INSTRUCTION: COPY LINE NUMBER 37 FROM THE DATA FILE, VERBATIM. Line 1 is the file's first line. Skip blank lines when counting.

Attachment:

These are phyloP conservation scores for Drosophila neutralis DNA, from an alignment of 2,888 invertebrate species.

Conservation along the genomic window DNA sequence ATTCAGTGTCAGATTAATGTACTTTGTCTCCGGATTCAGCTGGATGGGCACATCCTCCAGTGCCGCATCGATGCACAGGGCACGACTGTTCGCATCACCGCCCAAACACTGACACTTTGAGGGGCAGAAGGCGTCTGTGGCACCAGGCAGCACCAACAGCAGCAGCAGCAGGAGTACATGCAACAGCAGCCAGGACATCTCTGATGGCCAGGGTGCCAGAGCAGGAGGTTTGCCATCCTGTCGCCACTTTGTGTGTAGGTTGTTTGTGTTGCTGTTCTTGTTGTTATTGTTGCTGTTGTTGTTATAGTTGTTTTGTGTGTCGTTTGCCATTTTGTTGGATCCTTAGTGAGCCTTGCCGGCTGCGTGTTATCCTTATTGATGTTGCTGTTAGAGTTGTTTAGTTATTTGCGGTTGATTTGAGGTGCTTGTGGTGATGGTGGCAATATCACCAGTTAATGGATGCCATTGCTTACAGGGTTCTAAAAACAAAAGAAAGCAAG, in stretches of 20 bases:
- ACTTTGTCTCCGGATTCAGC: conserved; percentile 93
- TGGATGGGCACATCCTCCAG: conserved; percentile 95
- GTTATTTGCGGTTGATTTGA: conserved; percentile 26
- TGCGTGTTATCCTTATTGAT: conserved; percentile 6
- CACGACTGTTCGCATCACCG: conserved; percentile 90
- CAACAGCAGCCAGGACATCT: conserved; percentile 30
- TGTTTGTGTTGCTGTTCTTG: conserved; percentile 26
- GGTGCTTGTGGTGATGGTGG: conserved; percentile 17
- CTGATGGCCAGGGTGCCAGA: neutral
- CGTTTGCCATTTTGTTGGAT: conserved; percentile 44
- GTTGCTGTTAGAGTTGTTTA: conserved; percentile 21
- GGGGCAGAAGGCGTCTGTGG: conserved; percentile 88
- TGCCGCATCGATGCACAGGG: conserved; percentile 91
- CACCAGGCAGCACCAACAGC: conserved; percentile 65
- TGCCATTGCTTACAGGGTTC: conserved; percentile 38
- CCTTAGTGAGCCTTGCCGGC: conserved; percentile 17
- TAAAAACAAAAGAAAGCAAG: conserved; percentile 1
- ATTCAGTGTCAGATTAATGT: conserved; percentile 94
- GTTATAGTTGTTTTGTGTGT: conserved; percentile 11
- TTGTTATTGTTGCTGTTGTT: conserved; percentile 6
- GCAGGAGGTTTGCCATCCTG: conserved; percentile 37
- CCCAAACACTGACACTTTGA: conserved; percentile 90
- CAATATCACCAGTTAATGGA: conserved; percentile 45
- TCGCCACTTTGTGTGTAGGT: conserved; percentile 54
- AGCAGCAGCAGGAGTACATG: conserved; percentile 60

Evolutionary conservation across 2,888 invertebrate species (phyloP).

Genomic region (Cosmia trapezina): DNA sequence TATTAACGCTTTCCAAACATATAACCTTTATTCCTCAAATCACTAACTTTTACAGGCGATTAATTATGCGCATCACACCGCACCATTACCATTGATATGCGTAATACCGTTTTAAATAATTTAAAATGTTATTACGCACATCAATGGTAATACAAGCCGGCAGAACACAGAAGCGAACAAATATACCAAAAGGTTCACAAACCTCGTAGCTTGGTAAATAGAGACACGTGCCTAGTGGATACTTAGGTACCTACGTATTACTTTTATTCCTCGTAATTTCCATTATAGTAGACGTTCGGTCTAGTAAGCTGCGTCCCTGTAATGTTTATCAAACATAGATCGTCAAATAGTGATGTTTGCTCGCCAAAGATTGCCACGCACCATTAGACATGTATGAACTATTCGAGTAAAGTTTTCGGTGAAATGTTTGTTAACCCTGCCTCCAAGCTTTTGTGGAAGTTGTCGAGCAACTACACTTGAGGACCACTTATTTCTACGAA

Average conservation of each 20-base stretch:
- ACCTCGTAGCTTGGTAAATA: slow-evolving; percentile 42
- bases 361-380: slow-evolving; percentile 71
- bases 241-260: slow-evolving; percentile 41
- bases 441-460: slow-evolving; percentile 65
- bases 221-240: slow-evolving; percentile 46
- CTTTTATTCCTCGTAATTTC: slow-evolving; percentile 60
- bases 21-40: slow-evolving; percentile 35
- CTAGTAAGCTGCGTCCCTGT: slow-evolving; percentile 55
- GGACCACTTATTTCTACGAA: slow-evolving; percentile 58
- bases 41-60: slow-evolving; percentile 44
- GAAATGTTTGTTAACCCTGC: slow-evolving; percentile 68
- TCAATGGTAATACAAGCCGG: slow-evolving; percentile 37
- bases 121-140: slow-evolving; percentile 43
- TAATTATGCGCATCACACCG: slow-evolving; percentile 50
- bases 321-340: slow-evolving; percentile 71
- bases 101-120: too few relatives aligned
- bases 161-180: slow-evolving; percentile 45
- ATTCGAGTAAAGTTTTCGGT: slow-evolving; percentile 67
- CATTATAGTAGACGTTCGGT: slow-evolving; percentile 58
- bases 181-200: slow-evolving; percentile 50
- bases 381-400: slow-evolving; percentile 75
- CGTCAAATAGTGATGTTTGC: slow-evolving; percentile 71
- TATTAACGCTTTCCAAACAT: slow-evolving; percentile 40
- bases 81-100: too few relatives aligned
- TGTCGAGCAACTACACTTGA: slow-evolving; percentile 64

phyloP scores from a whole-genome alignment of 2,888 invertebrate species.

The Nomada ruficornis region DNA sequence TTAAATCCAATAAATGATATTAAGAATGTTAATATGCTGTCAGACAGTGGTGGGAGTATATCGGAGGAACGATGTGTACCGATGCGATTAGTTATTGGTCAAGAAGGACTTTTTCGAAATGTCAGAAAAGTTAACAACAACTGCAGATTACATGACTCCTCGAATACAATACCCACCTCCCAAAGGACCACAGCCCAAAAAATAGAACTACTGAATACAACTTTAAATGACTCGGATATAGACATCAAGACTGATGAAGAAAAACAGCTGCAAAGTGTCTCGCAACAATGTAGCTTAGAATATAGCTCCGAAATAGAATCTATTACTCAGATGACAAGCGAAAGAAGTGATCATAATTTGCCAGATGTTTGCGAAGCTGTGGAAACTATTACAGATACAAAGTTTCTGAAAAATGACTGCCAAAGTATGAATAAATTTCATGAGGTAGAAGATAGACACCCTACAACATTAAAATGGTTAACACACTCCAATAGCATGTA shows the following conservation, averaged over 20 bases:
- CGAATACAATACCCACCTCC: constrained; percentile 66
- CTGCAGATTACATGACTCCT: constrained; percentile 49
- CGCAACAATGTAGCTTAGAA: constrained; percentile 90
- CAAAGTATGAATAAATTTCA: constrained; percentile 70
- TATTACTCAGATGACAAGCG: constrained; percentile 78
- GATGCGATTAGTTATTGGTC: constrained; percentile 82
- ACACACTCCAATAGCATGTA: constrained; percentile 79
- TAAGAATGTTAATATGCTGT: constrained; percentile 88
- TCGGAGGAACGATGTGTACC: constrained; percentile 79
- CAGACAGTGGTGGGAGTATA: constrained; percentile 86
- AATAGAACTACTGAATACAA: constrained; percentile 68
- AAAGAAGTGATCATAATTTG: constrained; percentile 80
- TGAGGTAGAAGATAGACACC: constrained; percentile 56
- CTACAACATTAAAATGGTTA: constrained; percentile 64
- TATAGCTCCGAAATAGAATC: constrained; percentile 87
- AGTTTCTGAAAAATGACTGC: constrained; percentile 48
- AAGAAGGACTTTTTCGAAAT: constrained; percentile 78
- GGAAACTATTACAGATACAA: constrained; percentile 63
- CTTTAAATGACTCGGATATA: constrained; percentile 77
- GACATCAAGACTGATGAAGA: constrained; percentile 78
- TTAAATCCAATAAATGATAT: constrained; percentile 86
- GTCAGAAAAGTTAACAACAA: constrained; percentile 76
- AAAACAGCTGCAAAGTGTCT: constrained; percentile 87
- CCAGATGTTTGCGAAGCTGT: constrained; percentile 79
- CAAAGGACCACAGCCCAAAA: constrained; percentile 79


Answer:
- bases 21-40: slow-evolving; percentile 35